Price is currently helming Athol Fugard's " 'Master Harold'…and the boys" with Danny Glover. The emotionally charged play, about race relations in South Africa in 1950, curiously enough brings Price full circle. The play, which made its debut in 1982, starred Price in the title role (Price worked as an actor for more than a decade) and featured an unknown Danny Glover as Price's young servant. This time around, Glover plays the older servant and, as noted, Price directs the piece. "Master Harold…" is slated to open on Broadway at the Royale Theatre, June 1.


Brought up in Queens, the son of a trumpeter—who "owned a car leasing firm to make a living"—Price wanted to be in theatre from the outset, first as an actor; directing came later. "My mother loved musical theatre and I was taken to the theatre all the time," Price remembers. "My birthday present was always a trip to a Saturday matinee of some musical. I wanted to be Bobby Morse."

Price graduated from the High School of Performing Arts, during which time he also worked in Hal Prince's office as a gofer. "I copied scripts, hung around, and learned about story and structure. It was a great experience."

Price's stint at Juilliard, however, was not. "They had the idea that they had to break you down to build you up. I hated the way they treated students. They took the joy out of acting and I dropped out after a year."

Nonetheless, within short order he was a steadily working actor, appearing on and Off-Broadway in straight plays and musicals, including "Merrily We Roll Along," "The Immigrant," and "Burn This," earning Obie, Theatre World, and Drama-Logue Awards. On film, he made his mark in "The Muppets Take Manhattan," and as Neil, the hotel owner's geeky grandson, in "Dirty Dancing."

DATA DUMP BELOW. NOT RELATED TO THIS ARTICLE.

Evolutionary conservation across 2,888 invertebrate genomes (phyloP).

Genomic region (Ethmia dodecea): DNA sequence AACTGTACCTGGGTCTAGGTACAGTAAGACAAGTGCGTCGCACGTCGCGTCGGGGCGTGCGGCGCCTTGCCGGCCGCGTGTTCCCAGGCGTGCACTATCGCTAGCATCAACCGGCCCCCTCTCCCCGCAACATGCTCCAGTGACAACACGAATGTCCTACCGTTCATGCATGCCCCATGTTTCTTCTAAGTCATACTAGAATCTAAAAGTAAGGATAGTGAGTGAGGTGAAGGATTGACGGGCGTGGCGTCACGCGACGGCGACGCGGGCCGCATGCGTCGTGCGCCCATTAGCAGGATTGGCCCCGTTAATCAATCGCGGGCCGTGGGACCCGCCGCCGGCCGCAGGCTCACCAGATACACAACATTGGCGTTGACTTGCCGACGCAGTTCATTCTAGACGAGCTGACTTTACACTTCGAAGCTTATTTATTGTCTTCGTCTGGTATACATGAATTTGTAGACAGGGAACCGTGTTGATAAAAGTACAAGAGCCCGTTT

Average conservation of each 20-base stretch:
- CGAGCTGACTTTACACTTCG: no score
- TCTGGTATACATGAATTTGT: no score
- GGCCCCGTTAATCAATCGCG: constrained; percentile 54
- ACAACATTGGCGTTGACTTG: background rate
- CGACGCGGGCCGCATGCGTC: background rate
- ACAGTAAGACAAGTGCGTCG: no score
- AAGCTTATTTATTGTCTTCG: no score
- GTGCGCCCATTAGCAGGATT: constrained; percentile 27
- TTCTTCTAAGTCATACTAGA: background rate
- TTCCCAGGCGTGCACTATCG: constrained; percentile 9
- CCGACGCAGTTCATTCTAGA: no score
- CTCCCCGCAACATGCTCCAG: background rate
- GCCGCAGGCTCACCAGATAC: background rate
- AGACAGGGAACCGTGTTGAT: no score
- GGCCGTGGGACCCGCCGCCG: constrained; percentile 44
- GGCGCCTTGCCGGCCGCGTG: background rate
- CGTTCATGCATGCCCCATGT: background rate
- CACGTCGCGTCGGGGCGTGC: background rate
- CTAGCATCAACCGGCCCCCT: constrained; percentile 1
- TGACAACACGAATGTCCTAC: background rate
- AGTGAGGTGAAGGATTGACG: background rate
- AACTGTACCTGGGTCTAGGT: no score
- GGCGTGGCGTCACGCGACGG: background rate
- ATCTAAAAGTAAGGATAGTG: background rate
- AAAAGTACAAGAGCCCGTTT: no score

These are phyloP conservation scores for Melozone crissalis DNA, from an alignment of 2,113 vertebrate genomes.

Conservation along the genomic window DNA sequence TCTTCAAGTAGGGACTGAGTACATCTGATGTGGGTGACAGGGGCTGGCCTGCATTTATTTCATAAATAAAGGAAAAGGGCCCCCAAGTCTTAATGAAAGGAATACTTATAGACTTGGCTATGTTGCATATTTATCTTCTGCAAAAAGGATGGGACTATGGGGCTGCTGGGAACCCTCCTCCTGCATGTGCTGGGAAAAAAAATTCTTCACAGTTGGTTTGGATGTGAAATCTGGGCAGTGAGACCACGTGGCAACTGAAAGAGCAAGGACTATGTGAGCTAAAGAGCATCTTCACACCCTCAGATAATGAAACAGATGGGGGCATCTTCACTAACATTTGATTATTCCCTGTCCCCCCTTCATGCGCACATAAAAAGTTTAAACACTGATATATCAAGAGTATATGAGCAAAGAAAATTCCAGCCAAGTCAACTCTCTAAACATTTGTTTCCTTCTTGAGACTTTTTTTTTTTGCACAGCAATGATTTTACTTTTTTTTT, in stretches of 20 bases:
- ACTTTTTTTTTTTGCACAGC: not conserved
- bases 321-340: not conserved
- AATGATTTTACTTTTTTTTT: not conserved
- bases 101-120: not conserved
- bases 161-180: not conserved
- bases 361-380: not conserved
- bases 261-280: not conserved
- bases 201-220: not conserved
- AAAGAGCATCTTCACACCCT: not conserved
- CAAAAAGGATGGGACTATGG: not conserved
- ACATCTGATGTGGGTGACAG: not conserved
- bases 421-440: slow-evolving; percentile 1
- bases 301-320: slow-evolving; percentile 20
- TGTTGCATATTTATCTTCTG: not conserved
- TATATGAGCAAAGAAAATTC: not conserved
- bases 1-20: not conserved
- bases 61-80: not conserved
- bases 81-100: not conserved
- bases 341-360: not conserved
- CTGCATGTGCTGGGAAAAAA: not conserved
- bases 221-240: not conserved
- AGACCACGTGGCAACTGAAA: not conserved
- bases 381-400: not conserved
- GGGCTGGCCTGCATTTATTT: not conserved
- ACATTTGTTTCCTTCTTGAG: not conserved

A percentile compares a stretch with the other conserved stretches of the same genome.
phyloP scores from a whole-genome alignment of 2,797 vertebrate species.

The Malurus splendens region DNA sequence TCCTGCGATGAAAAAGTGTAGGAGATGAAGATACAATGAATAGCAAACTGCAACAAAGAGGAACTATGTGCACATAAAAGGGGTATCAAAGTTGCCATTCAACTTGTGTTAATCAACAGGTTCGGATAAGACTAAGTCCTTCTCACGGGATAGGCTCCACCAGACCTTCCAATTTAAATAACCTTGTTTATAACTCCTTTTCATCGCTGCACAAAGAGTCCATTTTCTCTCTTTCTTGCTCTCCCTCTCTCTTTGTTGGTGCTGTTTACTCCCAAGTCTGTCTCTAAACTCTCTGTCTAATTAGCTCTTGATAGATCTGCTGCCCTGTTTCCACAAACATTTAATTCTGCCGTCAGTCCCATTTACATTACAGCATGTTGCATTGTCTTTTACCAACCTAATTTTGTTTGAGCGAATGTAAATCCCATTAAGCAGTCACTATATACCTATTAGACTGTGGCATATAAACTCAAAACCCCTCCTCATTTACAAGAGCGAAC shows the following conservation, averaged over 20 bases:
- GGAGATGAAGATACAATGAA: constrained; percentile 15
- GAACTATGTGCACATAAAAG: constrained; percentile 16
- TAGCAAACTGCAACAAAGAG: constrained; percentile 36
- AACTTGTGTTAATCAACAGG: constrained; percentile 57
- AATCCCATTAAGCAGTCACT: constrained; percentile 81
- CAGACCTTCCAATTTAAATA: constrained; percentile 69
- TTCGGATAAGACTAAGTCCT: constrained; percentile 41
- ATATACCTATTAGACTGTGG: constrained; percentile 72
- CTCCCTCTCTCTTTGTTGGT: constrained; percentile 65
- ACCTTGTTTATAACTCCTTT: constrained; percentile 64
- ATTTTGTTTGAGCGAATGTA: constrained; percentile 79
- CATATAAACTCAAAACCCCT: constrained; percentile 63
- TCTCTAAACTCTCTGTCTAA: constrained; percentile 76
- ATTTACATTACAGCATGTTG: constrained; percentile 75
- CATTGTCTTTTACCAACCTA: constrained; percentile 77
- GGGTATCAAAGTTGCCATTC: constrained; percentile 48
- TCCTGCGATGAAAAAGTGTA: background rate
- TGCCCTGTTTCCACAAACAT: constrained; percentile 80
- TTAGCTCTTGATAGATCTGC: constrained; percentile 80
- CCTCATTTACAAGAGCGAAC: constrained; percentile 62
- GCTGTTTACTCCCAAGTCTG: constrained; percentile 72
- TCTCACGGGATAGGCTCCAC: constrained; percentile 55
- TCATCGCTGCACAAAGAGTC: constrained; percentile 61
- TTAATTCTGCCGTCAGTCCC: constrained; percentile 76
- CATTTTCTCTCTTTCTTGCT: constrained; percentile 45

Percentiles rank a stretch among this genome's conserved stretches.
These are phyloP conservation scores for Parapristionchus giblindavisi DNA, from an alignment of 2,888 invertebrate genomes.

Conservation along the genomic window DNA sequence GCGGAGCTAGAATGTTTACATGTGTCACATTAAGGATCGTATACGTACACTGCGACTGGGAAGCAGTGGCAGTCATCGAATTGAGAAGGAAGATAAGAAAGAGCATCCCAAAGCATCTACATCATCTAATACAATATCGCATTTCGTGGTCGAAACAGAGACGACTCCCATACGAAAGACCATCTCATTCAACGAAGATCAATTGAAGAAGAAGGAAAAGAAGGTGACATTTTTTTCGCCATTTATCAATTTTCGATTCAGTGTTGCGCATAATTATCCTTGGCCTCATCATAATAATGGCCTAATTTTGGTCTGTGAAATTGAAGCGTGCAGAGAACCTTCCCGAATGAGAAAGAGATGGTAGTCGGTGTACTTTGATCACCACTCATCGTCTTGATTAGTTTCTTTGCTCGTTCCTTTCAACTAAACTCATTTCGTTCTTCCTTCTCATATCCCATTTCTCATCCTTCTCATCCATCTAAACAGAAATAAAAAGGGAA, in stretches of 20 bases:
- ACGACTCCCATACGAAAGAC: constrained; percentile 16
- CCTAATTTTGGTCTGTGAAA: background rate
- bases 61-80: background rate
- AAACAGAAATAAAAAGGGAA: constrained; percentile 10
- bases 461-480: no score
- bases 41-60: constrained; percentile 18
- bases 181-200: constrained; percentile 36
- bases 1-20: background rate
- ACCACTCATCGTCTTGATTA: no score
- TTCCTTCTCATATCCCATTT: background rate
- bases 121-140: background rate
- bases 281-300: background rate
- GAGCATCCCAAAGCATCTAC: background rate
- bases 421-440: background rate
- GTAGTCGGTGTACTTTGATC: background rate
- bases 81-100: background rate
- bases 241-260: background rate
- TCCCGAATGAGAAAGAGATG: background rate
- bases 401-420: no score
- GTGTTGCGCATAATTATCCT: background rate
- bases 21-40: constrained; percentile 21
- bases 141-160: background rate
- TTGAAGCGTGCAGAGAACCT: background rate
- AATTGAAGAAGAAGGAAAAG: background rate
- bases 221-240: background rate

His roster of acting credits notwithstanding, in 1990, after 10 years, Price felt the time had come to switch gears for several reasons, not least the typecasting he was encountering.

"I was limited by my physicality and constantly playing short, bald Jews who were either nerds or accountants. I thought I had more to say and the roles that were coming my way were less and less interesting.

"I also found the life of the actor less appealing than I once had," Price continues. "I didn't like not knowing where my next job was coming from, even though I worked regularly. More important, I always felt like a child, begging for a job and for approval. I didn't want to be the child anymore. I wanted to be the father [the director]."

Although there were some psychic shifts he had to make moving from acting to directing—like "losing the narcissism and learning to see the whole"—his years in acting have served him well as a director. "I know what actors are going through, I can identify with their problems, and I can communicate with them."

Price is equally clear about what he wants from his actors. "I like serious people who regard it as an honor—no, privilege—to work in New York, especially on Broadway. I respect people who respect themselves, who show up on time. I want to see joy and playfulness and a sense of proportion."

He adds, "I also want actors to understand that it's not how they feel when they're up there, but how we [the audience] feel. They have to accept the idea that I, as the director, can see what they may not be able to see."

While Price is now busy in rehearsal with " 'Master Harold'…and the boys," his thoughts are still with "Urban Cowboy," which was for him, he says, a "spectacularly joyous experience."

Naturally, he hopes audiences concur. "I'd like them to leave the theatre having forgotten their troubles for a couple of hours. I hope they can appreciate the fresh young talent that's up there and celebrate that!"